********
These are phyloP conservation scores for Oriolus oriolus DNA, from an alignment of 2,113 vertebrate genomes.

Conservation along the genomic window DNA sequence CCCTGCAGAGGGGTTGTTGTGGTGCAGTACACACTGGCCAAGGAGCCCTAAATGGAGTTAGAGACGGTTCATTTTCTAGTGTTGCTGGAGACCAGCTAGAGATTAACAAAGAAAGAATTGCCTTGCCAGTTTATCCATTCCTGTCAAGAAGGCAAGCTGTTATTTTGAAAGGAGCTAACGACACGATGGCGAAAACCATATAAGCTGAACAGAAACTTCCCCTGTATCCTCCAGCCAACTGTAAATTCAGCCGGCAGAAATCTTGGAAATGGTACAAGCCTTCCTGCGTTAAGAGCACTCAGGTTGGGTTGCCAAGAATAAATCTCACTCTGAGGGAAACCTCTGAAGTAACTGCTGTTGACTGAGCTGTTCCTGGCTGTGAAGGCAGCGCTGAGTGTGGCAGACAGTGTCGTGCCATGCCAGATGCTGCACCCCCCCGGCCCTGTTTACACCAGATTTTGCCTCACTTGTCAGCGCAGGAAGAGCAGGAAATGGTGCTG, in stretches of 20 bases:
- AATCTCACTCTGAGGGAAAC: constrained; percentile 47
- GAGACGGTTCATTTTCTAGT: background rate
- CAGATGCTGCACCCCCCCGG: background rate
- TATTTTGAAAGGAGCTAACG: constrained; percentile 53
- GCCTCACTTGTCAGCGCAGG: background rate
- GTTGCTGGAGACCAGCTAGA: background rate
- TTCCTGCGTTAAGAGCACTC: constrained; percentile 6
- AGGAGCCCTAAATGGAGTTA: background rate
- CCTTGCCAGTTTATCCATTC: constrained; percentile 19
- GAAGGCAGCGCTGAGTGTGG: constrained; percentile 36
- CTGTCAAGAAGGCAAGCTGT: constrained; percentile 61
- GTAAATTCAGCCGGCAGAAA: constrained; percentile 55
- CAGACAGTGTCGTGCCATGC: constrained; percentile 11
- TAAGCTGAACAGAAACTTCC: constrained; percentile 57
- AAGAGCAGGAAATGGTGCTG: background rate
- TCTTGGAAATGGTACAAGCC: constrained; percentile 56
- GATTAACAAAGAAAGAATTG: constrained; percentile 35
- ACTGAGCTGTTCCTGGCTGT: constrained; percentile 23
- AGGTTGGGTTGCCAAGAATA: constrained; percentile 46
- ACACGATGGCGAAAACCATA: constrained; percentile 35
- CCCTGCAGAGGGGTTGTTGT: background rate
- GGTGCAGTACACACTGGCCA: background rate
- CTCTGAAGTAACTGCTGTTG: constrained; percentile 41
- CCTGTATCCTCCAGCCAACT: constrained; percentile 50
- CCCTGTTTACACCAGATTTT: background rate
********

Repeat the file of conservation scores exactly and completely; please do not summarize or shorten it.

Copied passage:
These are phyloP conservation scores for Oriolus oriolus DNA, from an alignment of 2,113 vertebrate genomes.

Conservation along the genomic window DNA sequence CCCTGCAGAGGGGTTGTTGTGGTGCAGTACACACTGGCCAAGGAGCCCTAAATGGAGTTAGAGACGGTTCATTTTCTAGTGTTGCTGGAGACCAGCTAGAGATTAACAAAGAAAGAATTGCCTTGCCAGTTTATCCATTCCTGTCAAGAAGGCAAGCTGTTATTTTGAAAGGAGCTAACGACACGATGGCGAAAACCATATAAGCTGAACAGAAACTTCCCCTGTATCCTCCAGCCAACTGTAAATTCAGCCGGCAGAAATCTTGGAAATGGTACAAGCCTTCCTGCGTTAAGAGCACTCAGGTTGGGTTGCCAAGAATAAATCTCACTCTGAGGGAAACCTCTGAAGTAACTGCTGTTGACTGAGCTGTTCCTGGCTGTGAAGGCAGCGCTGAGTGTGGCAGACAGTGTCGTGCCATGCCAGATGCTGCACCCCCCCGGCCCTGTTTACACCAGATTTTGCCTCACTTGTCAGCGCAGGAAGAGCAGGAAATGGTGCTG, in stretches of 20 bases:
- AATCTCACTCTGAGGGAAAC: constrained; percentile 47
- GAGACGGTTCATTTTCTAGT: background rate
- CAGATGCTGCACCCCCCCGG: background rate
- TATTTTGAAAGGAGCTAACG: constrained; percentile 53
- GCCTCACTTGTCAGCGCAGG: background rate
- GTTGCTGGAGACCAGCTAGA: background rate
- TTCCTGCGTTAAGAGCACTC: constrained; percentile 6
- AGGAGCCCTAAATGGAGTTA: background rate
- CCTTGCCAGTTTATCCATTC: constrained; percentile 19
- GAAGGCAGCGCTGAGTGTGG: constrained; percentile 36
- CTGTCAAGAAGGCAAGCTGT: constrained; percentile 61
- GTAAATTCAGCCGGCAGAAA: constrained; percentile 55
- CAGACAGTGTCGTGCCATGC: constrained; percentile 11
- TAAGCTGAACAGAAACTTCC: constrained; percentile 57
- AAGAGCAGGAAATGGTGCTG: background rate
- TCTTGGAAATGGTACAAGCC: constrained; percentile 56
- GATTAACAAAGAAAGAATTG: constrained; percentile 35
- ACTGAGCTGTTCCTGGCTGT: constrained; percentile 23
- AGGTTGGGTTGCCAAGAATA: constrained; percentile 46
- ACACGATGGCGAAAACCATA: constrained; percentile 35
- CCCTGCAGAGGGGTTGTTGT: background rate
- GGTGCAGTACACACTGGCCA: background rate
- CTCTGAAGTAACTGCTGTTG: constrained; percentile 41
- CCTGTATCCTCCAGCCAACT: constrained; percentile 50
- CCCTGTTTACACCAGATTTT: background rate